But it is so worth it to be able to ride with Ben on the back of the bike! It opens up a whole range of Brooklyn for us to experience. Yesterday, we actually saw the other side of Prospect Park, parts of the park we’ve never been to because it just took too long to walk there. We looped the whole park in less than half an hour, when it would take hours, even with Ben’s trike, to cover that much ground, if we had been going to the library or the Greenmarket at Grand Army Plaza, we could have covered the mile and change up there in ten minutes, and not in the twenty-plus it usually takes us. Small differences, but when you’re dealing with a small child and his short little legs, they become bigger differences. Plan changing differences. Suddenly, extra minutes add up into hours, and I can travel without planning around subway lines, around bus schedules, or around Ben’s ability to walk or ride his trike.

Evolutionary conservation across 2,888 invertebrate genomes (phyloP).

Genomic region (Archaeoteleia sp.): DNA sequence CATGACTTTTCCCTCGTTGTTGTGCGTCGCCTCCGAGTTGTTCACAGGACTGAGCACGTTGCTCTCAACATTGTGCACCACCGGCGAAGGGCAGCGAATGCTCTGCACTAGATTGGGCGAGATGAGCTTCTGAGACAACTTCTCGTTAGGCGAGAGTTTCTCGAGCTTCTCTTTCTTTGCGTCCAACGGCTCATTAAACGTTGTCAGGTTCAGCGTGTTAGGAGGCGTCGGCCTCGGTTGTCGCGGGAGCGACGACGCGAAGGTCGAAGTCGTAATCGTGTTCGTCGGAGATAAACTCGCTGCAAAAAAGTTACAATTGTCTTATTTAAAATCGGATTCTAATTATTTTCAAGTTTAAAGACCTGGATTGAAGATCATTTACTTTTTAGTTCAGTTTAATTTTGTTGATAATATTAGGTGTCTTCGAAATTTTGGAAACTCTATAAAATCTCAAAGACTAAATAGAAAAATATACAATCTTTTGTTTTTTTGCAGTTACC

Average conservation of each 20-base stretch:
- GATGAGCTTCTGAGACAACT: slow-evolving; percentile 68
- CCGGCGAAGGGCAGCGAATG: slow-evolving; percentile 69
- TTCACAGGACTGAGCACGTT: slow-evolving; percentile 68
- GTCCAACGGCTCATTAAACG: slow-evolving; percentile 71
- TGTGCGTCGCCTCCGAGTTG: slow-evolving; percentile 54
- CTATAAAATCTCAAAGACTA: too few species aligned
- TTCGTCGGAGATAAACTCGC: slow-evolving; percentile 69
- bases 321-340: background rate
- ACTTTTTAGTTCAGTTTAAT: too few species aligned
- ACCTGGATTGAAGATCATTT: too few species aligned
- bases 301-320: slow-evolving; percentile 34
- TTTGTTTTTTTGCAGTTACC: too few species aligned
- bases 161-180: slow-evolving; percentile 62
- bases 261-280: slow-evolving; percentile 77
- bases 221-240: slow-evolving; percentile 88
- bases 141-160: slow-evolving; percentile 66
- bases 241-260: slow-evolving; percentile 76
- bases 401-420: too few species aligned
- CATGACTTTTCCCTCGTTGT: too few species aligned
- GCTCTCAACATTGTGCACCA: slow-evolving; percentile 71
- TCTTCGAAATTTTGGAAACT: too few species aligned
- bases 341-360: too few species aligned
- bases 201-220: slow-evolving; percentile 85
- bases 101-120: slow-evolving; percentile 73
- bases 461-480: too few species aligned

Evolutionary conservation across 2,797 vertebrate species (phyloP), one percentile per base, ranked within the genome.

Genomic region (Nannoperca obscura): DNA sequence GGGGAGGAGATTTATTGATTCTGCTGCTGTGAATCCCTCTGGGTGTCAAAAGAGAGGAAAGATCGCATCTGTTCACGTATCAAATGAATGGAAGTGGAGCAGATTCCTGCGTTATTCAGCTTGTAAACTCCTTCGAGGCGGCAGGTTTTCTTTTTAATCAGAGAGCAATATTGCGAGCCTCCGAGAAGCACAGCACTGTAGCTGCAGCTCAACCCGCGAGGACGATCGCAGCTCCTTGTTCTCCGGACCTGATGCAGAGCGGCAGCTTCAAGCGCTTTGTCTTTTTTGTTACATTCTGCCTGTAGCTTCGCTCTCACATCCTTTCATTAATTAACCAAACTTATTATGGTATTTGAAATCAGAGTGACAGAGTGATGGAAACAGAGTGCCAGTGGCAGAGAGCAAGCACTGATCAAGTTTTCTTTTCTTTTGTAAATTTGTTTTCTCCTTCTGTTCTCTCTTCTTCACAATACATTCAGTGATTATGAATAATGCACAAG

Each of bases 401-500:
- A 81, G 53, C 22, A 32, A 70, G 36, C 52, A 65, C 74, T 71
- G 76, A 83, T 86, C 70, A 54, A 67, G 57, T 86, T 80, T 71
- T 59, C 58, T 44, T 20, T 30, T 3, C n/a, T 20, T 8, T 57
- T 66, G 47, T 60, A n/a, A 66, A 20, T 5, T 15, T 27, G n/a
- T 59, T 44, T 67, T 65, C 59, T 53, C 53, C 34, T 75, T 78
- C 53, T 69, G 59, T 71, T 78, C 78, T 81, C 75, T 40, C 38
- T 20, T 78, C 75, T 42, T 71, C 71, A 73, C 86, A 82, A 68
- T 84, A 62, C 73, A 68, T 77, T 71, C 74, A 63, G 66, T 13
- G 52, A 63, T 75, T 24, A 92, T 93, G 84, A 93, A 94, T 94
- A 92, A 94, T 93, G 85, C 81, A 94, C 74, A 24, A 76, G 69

Saturday, we managed to loop the park and pick up take -out on the way home. Yesterday, we decided on an even bigger adventure. After hearing that Ben’s BFF Aidan, and his dad Brian, were going up to DUMBO to visit Brooklyn Bridge Oark and ride the carousel, we decided to bike up and meet them. I checked a bike map of Brooklyn, loaded up the kiddo, and off we went. We coasted down the hill, from Park Slope down to Gowanus, and then headed north though Carroll Gardens into Cobble Hill. We pedaled through Brooklyn Heights, and downtown Brooklyn, and finally came out at the new waterfront park. After some confusion, we made our way to the little beach between the bridges, whe Ben happily threw rocks into the East River for twenty minutes while I gulped water and rested.